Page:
CENTO did little to prevent the expansion of Soviet influence to non-member states in the area. Whatever containment value the pact might have had was lost when the Soviets 'leap-frogged' the member states, establishing close military and political relationships with governments in Egypt, Syria, Iraq, the People's Democratic Republic of Yemen, Somalia, and Libya. By 1970, the USSR had deployed over 20,000 troops to Egypt, and had established naval bases in Syria, Somalia, and P.D.R. Yemen.

The Iranian revolution spelled the end of the organization in 1979, but in reality, it essentially had been finished since 1974, when Turkey invaded Cyprus. This led the United Kingdom to withdraw forces that had been earmarked to the alliance,[citation needed] and the United States Congress halted Turkish military aid despite two Presidential vetoes.[5] With the fall of the Iranian monarchy, whatever remaining rationale for the organization was lost. Future U.S. and British defense agreements with regional countries—such as Pakistan, Egypt, and the Persian Gulf states—were conducted bilaterally.

With the withdrawal of Iran, the secretary-general of CENTO, Turkish diplomat Kamran Gurun, announced on March 16, 1979, that he would call a meeting of the pact's council in order to formally dissolve the organization.[6]


  • 1954 February: Turkey signed a Pact of Mutual Cooperation with Pakistan.
  • 24 February 1955: A military agreement was signed between Iraq and Turkey, and the term "Baghdad Pact" started to be used. Iran, Pakistan, and the United Kingdom join the Baghdad Pact.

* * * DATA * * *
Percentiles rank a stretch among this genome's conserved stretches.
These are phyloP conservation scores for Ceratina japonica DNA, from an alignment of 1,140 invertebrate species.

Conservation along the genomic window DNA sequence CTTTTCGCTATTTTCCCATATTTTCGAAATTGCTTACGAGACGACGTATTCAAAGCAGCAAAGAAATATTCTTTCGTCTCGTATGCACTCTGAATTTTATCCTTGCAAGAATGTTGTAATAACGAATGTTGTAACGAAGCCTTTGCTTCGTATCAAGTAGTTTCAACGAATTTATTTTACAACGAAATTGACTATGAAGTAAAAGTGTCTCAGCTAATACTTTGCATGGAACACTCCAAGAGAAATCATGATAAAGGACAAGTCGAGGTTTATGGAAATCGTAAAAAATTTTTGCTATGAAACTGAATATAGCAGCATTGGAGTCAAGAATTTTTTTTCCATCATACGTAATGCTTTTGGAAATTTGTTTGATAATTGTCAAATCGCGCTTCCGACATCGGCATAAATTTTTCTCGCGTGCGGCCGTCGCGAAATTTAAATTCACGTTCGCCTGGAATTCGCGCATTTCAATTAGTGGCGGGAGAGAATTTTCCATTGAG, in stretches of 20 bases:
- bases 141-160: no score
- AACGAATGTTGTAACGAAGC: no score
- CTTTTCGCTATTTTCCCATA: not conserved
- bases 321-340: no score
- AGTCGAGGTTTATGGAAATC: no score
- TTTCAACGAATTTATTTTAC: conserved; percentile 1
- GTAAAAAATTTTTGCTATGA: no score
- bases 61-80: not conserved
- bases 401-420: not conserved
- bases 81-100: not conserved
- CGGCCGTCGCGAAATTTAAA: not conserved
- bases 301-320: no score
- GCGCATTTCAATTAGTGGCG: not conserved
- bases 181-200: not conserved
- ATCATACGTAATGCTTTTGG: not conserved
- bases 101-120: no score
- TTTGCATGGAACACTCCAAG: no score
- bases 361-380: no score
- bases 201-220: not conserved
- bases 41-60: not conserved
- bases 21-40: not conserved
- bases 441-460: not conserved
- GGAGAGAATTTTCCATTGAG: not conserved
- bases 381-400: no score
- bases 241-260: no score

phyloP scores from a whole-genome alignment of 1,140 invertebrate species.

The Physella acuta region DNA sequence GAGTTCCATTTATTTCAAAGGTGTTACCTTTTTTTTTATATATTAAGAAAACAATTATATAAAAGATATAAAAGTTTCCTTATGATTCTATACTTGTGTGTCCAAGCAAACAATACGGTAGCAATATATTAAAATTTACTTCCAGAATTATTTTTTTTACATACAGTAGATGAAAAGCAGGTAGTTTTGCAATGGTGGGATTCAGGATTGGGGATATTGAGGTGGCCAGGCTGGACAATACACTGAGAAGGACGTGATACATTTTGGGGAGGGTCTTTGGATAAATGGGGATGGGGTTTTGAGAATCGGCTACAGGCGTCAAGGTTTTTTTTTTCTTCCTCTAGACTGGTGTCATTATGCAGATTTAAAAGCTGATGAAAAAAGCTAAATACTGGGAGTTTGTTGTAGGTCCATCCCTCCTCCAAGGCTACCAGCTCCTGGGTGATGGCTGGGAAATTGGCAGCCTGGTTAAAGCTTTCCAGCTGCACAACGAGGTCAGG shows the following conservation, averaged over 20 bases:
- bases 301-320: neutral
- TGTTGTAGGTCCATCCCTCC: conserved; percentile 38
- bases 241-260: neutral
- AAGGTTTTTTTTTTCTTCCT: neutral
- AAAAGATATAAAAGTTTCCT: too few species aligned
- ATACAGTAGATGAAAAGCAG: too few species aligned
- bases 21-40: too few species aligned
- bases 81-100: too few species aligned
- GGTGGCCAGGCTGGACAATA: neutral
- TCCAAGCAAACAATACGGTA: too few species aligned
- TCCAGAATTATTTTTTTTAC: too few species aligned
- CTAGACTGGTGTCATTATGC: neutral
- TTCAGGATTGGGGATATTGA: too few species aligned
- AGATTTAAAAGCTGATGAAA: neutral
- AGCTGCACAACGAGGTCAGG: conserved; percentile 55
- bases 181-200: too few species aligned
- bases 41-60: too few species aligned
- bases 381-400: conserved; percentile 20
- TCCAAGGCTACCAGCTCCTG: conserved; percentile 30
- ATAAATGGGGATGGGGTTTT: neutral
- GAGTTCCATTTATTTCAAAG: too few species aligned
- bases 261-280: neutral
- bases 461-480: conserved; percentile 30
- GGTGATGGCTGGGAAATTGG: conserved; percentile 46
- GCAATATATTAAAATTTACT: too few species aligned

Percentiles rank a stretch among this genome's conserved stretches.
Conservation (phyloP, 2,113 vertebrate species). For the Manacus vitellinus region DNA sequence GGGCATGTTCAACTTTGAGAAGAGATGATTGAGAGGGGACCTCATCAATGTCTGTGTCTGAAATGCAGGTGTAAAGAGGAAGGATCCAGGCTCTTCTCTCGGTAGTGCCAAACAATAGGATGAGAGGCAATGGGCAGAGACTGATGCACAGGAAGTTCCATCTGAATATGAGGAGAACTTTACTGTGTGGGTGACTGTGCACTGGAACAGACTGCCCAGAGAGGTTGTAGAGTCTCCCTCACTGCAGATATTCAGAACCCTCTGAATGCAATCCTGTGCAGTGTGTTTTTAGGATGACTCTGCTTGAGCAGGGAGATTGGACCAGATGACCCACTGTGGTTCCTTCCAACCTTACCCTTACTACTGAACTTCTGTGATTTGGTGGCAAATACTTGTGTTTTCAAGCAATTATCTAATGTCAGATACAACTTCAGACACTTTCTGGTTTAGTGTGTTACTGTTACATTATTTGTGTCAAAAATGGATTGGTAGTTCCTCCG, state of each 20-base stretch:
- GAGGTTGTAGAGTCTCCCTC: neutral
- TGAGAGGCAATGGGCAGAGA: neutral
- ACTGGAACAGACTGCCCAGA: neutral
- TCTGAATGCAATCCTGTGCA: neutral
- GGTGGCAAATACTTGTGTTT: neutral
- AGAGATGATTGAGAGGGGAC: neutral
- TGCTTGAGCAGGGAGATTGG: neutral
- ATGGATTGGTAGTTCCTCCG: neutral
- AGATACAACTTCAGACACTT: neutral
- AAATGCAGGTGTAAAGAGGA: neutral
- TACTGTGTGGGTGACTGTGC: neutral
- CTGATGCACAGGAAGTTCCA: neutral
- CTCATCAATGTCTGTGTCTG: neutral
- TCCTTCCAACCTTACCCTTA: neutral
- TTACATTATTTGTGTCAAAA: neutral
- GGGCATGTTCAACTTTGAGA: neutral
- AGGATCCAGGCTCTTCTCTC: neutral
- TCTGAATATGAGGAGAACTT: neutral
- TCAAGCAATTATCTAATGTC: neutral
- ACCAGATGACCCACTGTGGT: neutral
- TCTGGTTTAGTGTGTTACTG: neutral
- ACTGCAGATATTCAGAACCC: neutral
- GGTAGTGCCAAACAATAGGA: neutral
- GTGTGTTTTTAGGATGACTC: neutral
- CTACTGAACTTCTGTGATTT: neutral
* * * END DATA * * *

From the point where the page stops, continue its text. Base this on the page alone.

• 1959 March: The new republican regime of Iraq withdrew the country from the alliance.
  • 1965: Pakistan tried to get help from its allies in their war against India, but without success.
  • 1971: In a new war with India, Pakistan again tried unsuccessfully to get allied assistance. (The U.S. provided limited military support to Pakistan, but not under the rubric of CENTO.)
  • 1979: The new Islamic regime of Iran withdrew the country from CENTO.

Secretaries General[edit]

A Secretary General, appointed by the council of ministers for a renewable three years, oversaw CENTO activities. Secretaries general were:[7]

  • Osman Ali Baig (ʿOṯmān-ʿAlī Beyg; Pakistan)
  • Abbas Ali Khalatbari (ʿAbbās-ʿAlī Ḵaḷʿatbarī; Iran)
  • Turgut Menemencioğlu (Turkey)
  • Naṣīr ʿAṣṣār (Nassir Assar; Iran)
  • Umit Haluk Baylken (Turkey), and
  • Kamuran Gurun (Turkey)

See also[edit]


  1. ^ Selwyn Lloyd; Suez 1956: A Personal account
  2. ^ Hadley, Guy. CENTO: The Forgotten Alliance ISIO Monographs, University of Sussex, UK (1971): 2.
  3. ^ Martin, Kevin W. (2008). "Baghdad Pact". In Ruud van Dijk et al. Encyclopedia of the Cold War. New York: Routledge. p. 57. ISBN 978-0-415-97515-5. Retrieved 2009-01-30. Thus, the Baghdad Pact is widely considered the least successful of the Cold War schemes engendered by the Anglo-American alliance. 
  4. ^ Dimitrakis, Panagiotis, "The Value to CENTO of UK Bases on Cyprus", Middle Eastern Studies, Volume 45, Issue 4, July 2009, pp 611–624
  5. ^ a b George Lenczowski, American Presidents and the Middle East, 1990, p. 88
  6. ^ "CENTO pact members to dissolve alliance soon". The Gazette (Montreal). AP. 1979-03-17. p. 46. Retrieved 15 March 2014. 
  7. ^ From Encyclopedia Iranica. http://www.iranicaonline.org/articles/central-treaty-organization-cento-a-mutual-defense-and-economic-cooperation-pact-among-persia-turkey-and-pakistan-wi

External links[edit]